Msgr. Owen F. Campion" />

Supreme diversity

The U.S. Supreme Court building is seen in Washington. (CNS photo/Tyler Orsburn


The suspense is over. President Trump has proposed Judge Brett Kavanaugh to be a member of the U.S. Supreme Court. The Senate now will decide whether this nomination will stand or fall.

The nomination, along with the retirement of long-serving Justice Anthony M. Kennedy, has made the headlines recently, but membership on the Supreme Court has made headlines before now.

Appointments often have reflected the people’s collective mood at a given time, as well as the people’s prejudice.

For American Catholics, an especially unpleasant moment occurred in January 1835 when President Andrew Jackson nominated Roger Brooke Taney, a respected Maryland attorney, for Supreme Court justice. Nobody questioned Taney’s legal credentials, but he had one great, unforgivable problem, as far as many Americans were concerned: He was a practicing Roman Catholic.

His nomination coincided with the arrival of many Catholic immigrants into the country. People, great and small, in public office or not, were shouting that Catholics were “infesting” this country, saying that Ireland and the German states were not sending us their best with the thousands of people who were immigrating.

Unsurprisingly, the Senate failed to confirm Taney. Not to be outdone, Jackson again nominated Taney to the Supreme Court, as chief justice, less than a year later. Debate in the Senate about seating Taney was energetic, and it was not pretty, but in the end Taney was confirmed.

He served until his death in 1864. His decisions were controversial, but no rational person was ever able to claim that Chief Justice Taney’s loyalty to this country was weak because of his religion.

It took longer for a Jewish American to be named a justice. In 1916, President Woodrow Wilson nominated Louis Brandeis, a distinguished Jewish lawyer, to the high court. His path to confirmation in the Senate was not an example of religious tolerance and good will, but, after all the shouting and screaming that Jews did not subscribe to “American values,” he finally secured confirmation.

Justice Brandeis still was on the bench when President Herbert Hoover nominated Benjamin Cardozo, another Jew, to the court in 1932. What could be as bad, bigots bellowed, as having two Jewish justices? One was too many, they whined. Nevertheless, Cardozo was seated after Senate approval.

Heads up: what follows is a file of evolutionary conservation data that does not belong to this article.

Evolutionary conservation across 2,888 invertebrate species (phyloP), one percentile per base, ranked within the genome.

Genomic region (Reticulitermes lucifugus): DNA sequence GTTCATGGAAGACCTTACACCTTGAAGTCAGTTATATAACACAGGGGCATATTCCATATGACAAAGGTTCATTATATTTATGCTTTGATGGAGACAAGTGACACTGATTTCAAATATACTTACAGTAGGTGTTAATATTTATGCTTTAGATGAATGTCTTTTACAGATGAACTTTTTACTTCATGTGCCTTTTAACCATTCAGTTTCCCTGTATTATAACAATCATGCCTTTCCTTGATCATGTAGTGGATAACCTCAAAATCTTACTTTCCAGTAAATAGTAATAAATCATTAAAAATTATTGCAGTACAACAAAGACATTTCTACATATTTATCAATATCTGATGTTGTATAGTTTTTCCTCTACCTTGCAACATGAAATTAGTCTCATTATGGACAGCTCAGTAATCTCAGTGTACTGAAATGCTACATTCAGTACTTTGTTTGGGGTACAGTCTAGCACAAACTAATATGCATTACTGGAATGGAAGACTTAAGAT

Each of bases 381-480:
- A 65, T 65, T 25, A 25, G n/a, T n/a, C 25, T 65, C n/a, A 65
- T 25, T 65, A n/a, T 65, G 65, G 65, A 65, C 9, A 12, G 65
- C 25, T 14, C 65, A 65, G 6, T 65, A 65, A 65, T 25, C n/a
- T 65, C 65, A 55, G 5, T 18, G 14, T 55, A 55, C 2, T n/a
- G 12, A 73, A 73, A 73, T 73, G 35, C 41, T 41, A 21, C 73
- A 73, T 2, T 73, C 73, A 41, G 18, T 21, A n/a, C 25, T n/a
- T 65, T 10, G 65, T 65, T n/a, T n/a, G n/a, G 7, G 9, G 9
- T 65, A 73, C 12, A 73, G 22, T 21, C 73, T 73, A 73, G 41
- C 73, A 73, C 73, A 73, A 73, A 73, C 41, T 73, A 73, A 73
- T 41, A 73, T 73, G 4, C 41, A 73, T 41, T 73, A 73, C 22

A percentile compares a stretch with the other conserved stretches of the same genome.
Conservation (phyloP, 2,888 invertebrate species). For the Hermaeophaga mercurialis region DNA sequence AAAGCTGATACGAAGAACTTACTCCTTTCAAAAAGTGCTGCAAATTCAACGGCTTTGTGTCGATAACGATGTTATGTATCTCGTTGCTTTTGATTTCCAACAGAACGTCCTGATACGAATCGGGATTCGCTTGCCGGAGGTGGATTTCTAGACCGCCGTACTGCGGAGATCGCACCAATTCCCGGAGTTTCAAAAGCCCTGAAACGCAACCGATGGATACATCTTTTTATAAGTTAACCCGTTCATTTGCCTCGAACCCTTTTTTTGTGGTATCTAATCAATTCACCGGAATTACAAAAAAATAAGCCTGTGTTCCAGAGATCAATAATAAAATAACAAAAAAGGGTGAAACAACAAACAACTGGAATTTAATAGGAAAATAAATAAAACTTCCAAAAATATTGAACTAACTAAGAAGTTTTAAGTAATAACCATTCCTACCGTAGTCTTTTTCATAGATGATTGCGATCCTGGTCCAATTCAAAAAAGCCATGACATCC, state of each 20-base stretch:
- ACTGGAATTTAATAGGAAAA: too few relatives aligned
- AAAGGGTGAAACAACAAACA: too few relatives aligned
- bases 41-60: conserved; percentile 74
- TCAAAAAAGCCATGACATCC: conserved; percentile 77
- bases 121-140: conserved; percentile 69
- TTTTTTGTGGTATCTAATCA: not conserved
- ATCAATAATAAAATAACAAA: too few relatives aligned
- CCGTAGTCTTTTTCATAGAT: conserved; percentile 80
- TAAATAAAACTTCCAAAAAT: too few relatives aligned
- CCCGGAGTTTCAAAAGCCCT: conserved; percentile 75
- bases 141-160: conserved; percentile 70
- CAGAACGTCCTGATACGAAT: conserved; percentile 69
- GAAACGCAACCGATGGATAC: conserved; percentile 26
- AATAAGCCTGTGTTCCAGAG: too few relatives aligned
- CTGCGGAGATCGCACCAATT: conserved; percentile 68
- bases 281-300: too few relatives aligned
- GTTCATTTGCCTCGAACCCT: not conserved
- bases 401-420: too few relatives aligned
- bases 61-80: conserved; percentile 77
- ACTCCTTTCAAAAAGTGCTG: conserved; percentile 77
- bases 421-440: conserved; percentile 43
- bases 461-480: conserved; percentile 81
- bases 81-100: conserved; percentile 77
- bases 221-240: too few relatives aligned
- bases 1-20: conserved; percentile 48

President Lyndon B. Johnson made history in 1967 when he presented U.S. Solicitor General Thurgood Marshall for the court. Marshall was an African-American, the first of his race ever to be nominated as a justice. His confirmation process was not exactly smooth; many whispers were heard, but Marshall was confirmed. Only 11 senators voted against him. Most Americans, although not all, favored civil rights and equal opportunity for blacks.

In 1981, President Ronald Reagan proposed Arizona Judge Sandra Day O’Connor for the high court, the first woman ever nominated. She had little trouble in the Senate, none based on her gender. Women’s liberation was in high gear.

President Barack Obama nominated Judge Sonia Sotomayor for the high court in 2009, the first Hispanic nominee, but she was born and reared in New York, and her parents were Puerto Ricans and thus full-fledged American citizens. Arguing that she was an “alien” in this country would have been ridiculous.

This fact has pertained throughout the history of the Supreme Court: Regardless of how justices once spoke or wrote, some have thought differently when seated on the court. Watching the present process, remember. Some leopards do shed their spots.

Msgr. Owen F. Campion is OSV’s chaplain.

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